A nursing student claimed she was being accused of “computer trespassing” and petty larceny at the clinic where she worked.
She said she was innocent of these accusations and that the real culprit was a co-worker who had stolen her ID card and subsequently left the state. After being informed that she could face misdemeanor charges, she became concerned that a conviction would keep her from qualifying for an RN license.
This situation raised these questions:
- Was she working at the clinic as a student nurse or on her own time?
- What ID card did the accused offender take, and how does she know the offender left the state?
- Does she know the offender’s name?
- Did she contest the charges with the clinic through its disciplinary and grievance policy, and if she was working there as a student, did she follow her school’s policy to contest the allegations as well?
Nurse Practice Acts and Convictions
State nurse practice acts and their respective rules define how boards of nursing determine if an individual is eligible to obtain an RN license.
The requirements consist of educational and other mandates, an application for a nursing license, and successfully passing the National Council Licensure Examination (NCLEX) exam once cleared for eligibility to sit for the exam.
One mandate reviewed by a board of nursing for applicants is whether a felony or misdemeanor conviction exists. The application for licensure requires an honest answer to whether or not a conviction has occurred. Some states also require Criminal Background Checks for applicants.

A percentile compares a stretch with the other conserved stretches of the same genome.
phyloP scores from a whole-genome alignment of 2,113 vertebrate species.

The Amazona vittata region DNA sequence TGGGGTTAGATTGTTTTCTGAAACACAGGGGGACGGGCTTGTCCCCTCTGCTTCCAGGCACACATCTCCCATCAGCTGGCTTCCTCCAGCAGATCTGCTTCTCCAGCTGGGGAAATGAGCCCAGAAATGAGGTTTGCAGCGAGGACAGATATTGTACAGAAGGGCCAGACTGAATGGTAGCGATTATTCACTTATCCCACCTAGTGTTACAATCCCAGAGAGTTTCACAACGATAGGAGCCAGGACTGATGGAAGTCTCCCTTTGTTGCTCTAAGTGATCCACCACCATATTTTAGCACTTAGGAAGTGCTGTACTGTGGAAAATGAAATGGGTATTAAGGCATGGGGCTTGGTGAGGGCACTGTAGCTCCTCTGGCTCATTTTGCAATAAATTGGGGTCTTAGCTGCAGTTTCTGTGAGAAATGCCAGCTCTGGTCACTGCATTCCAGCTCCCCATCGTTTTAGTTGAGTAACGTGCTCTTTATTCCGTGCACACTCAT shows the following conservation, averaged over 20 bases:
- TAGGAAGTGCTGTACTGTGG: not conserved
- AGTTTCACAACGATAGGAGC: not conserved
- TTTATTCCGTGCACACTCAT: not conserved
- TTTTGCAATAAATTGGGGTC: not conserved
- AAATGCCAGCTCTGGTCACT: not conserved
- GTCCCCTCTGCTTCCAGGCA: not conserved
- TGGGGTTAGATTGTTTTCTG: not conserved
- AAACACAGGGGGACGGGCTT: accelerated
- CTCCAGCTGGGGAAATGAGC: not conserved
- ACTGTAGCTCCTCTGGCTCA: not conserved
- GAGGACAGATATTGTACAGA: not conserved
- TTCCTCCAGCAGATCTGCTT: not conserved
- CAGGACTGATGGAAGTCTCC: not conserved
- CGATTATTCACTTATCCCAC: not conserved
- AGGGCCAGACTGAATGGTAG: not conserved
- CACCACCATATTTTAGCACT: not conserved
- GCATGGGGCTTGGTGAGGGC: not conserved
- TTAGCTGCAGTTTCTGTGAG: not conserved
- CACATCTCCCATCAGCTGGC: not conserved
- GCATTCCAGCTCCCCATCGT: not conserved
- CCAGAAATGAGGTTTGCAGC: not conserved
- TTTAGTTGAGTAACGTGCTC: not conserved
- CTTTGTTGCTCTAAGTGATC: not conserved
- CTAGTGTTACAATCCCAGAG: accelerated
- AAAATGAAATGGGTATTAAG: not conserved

Moreover, some nurse practice acts state that the misdemeanor or felony need not be related to the practice of nursing, while others specifically declare that such a connection exists.
Depending on the state, there could be additional requirements for applicants, including whether the conviction was expunged (removing the conviction from a person’s criminal history through a legal process) or whether the criminal court record has been sealed.
Certain states clearly prohibit issuing healthcare licenses when offenses involve sex crimes, misdemeanors involving violence, or fraud.
These requirements do not absolutely prohibit an applicant with a conviction from obtaining an RN license. Rather, each applicant with a conviction is handled by the applicable state board of nursing on a case-by-case basis.
How Might This Applicant Fare?
Because so many issues remain unanswered in this situation, my response can be based only on assumptions.
If the student was working on her own, hopefully she grieved the allegations that her employer reported to the police, which resulted in the criminal charges against her.
Grieving work allegations is essential in supporting that the claims are untrue. Even if the grievance isn’t successful, utilizing the employer’s grievance policy to challenge the charges arguably supports their untruth. In contrast, not grieving the assertions arguably supports their truth.
The student did not say she had been terminated from the nursing education program, so I can assume she is still a student and the nursing program is supporting her at this time (since there is no conviction to date). If this assumption is true, it is hoped that …read more
Read full article here: nurse.com